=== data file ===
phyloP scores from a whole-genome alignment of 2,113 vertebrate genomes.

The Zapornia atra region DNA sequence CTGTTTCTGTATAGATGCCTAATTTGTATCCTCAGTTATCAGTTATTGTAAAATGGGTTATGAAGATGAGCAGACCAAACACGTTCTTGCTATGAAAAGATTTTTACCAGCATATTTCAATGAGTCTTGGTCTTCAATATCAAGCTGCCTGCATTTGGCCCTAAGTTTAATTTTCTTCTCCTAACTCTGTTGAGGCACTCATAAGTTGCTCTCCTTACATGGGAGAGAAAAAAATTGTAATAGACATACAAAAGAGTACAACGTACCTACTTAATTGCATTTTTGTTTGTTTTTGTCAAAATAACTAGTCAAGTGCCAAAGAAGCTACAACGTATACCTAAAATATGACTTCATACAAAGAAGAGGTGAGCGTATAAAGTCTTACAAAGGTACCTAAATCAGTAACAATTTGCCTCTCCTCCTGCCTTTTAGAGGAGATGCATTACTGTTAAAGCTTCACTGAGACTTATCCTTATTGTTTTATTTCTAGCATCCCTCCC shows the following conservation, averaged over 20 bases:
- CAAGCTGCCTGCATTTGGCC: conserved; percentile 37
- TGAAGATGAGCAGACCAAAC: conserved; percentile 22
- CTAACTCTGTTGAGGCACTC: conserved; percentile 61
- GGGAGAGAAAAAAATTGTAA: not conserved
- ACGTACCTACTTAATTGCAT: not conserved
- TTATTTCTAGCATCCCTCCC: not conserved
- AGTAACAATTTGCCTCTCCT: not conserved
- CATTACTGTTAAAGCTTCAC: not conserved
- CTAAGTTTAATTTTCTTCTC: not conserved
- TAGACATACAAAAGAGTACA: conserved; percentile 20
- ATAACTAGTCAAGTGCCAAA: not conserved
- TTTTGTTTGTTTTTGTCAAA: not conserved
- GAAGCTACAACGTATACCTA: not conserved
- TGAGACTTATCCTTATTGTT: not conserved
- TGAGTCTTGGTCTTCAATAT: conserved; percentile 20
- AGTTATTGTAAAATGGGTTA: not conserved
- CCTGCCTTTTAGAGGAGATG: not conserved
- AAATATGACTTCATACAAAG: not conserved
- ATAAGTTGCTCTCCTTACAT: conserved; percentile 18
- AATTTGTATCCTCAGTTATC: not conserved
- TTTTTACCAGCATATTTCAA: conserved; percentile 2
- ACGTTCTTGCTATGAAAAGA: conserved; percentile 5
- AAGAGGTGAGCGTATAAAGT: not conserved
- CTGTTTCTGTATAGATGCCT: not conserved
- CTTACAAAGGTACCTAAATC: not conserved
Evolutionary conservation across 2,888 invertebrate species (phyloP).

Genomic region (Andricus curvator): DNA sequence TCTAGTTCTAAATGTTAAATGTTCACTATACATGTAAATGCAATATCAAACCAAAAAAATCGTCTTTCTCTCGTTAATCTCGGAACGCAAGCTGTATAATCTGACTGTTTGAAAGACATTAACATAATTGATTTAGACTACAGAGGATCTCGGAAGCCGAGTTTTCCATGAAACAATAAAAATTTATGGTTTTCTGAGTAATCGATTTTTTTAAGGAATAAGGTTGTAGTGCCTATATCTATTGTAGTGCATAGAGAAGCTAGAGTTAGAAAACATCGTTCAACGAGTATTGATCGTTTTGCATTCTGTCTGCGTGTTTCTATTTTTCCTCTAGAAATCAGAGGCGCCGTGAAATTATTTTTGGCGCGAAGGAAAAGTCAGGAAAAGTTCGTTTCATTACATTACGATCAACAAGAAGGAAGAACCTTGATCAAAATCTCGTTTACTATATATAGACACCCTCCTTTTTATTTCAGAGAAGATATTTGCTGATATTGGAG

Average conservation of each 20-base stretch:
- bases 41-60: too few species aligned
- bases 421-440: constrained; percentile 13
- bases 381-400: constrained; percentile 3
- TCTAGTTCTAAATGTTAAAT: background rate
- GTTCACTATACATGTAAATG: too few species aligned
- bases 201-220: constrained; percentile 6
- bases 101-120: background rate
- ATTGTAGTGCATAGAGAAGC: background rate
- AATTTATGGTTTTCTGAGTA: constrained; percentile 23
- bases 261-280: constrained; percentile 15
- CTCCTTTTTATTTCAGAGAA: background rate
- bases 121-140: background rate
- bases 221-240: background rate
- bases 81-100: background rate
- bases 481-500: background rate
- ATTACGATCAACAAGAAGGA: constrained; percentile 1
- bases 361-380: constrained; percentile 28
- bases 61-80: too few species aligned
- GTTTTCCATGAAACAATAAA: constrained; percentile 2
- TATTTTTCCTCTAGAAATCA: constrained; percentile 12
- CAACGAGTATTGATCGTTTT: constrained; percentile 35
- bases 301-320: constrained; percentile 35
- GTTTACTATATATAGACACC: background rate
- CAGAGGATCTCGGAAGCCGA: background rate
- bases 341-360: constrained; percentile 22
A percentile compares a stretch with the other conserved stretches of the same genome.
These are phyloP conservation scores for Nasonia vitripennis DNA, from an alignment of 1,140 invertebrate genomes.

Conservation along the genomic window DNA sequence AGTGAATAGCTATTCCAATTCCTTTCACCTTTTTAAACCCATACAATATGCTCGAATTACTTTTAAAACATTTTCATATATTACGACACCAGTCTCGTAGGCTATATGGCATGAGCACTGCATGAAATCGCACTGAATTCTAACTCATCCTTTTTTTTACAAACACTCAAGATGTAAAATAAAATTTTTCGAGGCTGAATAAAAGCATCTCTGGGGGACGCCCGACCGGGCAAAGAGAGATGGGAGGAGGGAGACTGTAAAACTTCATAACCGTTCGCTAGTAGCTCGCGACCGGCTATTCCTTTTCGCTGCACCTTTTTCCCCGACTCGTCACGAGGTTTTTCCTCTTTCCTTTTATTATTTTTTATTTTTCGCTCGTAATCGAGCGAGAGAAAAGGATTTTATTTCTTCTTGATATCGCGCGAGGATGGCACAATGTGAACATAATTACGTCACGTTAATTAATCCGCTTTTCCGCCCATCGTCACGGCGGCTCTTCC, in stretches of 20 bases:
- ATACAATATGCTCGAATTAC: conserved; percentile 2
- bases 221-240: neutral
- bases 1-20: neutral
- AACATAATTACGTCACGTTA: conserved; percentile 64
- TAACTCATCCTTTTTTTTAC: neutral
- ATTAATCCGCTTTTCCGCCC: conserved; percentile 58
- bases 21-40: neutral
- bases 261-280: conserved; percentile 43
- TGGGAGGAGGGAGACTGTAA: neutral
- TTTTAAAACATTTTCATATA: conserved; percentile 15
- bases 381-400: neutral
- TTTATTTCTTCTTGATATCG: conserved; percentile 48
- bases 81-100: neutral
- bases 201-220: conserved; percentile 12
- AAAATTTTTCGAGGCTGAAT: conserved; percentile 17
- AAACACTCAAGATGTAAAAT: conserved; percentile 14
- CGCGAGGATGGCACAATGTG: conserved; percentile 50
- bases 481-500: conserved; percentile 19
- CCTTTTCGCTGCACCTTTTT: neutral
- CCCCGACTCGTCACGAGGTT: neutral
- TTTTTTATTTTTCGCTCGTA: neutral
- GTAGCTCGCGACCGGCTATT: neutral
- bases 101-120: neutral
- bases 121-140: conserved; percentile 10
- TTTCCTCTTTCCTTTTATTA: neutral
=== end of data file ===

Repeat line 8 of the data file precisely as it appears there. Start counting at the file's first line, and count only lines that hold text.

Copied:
- TTATTTCTAGCATCCCTCCC: not conserved